Sometimes, you have to get angry to get things done.
Is anger a valuable tool?
In my experience, for the most part, it is a huge Achilles’ heel that threatens the normalcy of any circumstance by throwing the equilibrium of the moment completely out of balance.
I would love to report that my self control has continually saved me from suffering the repercussions of being angry, but that would be a complete fallacy. If anything, my anger has taught me that it is very weakest part of my overall being and has readily led to moments of my own significant disappointments.
I try my best to maintain a policy of never putting anything in writing and sending to anyone unless it is a positive message. But anger has a mind of its own and it is more than willing to speak out without permission at a moment of stress or complete frustration.
That said, to be so complacent as to allow things that are truly unfair to continue without recourse is also not a winning solution. The necessity for diplomacy and strong conviction could not be more obvious in the face of oppression, bullies and other unfair circumstances.
Angry encounters seldom end in positive outcomes for both parties. It is much more beneficial to let diplomacy run its due course in the hopes of finding a mutual win scenario.
Failing that option, leaves one of two basic categories of choice: which are to either ignore and walk away or stand and fight. Neither of these two options are particularly viable or desirable, but when things get out of control, the best we can do is to find ourselves in one of these situations and try our very best to accelerate our efforts towards an acceptable solution, regardless of methodology or determination.
I get angry with myself. Sometimes it’s for eating the ice cream I did not need, or any one of the other minutia in my life which, in retrospect, I look back on and wish I had opted otherwise. The truth is, being angry at oneself is just as wrong as leveraging our anger at another party. The correct answer is to love yourself, and in that love find a way of healing whatever is causing you to do the things that you are not happy about.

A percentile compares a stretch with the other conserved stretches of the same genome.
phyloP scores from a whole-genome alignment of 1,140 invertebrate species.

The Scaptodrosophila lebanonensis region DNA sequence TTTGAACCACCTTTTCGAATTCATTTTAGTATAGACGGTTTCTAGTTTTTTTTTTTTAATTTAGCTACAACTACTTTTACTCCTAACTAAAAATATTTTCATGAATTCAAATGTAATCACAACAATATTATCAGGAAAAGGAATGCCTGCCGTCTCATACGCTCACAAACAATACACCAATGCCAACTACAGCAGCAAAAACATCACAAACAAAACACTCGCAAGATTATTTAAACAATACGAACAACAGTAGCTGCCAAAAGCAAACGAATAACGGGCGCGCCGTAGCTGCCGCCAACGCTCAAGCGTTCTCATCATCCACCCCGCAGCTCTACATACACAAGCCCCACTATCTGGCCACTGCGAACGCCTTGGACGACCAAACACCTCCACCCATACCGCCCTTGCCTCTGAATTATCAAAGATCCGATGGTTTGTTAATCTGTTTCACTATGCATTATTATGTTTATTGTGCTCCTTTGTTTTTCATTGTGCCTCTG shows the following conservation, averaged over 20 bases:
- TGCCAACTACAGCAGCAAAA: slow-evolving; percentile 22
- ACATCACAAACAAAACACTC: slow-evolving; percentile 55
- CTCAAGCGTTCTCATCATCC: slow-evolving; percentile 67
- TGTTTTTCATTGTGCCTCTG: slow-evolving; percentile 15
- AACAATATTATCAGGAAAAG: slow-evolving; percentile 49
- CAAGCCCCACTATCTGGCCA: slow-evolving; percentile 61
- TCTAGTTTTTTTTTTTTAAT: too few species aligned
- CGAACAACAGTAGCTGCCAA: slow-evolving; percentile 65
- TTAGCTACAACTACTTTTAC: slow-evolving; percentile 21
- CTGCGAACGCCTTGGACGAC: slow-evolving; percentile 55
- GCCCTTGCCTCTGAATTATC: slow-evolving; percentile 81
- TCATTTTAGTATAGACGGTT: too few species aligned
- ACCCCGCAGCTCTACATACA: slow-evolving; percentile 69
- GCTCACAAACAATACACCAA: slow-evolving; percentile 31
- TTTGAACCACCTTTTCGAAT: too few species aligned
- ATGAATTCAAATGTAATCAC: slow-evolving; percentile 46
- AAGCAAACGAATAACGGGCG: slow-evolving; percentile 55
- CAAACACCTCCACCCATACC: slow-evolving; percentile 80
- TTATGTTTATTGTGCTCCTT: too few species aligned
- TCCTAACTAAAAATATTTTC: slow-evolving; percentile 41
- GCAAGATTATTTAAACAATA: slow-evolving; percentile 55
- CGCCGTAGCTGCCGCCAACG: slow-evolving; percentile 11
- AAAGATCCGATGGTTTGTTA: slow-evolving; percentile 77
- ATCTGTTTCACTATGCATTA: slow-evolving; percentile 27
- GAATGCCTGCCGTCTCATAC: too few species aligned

In today’s aphorism, I believe that the word anger has to be put through a filter. I believe at the end of the day what Ang really means is that sometimes you have to get a deeper emotion behind specific circumstances, if we are able to rise above them and prevail. That deeper emotion, which he calls anger, is the stimuli to accelerate larger than normal response to resolving the issue at hand.
The trick then, is to learn that that emotion should not meet the tool set in your mind called anger and should instead, meet a toolset called intelligent conflict resolution.
I hope someday I am able to constructively build that tool set in my mind as a permanent feature that is indelible. I hope you have a great Friday!
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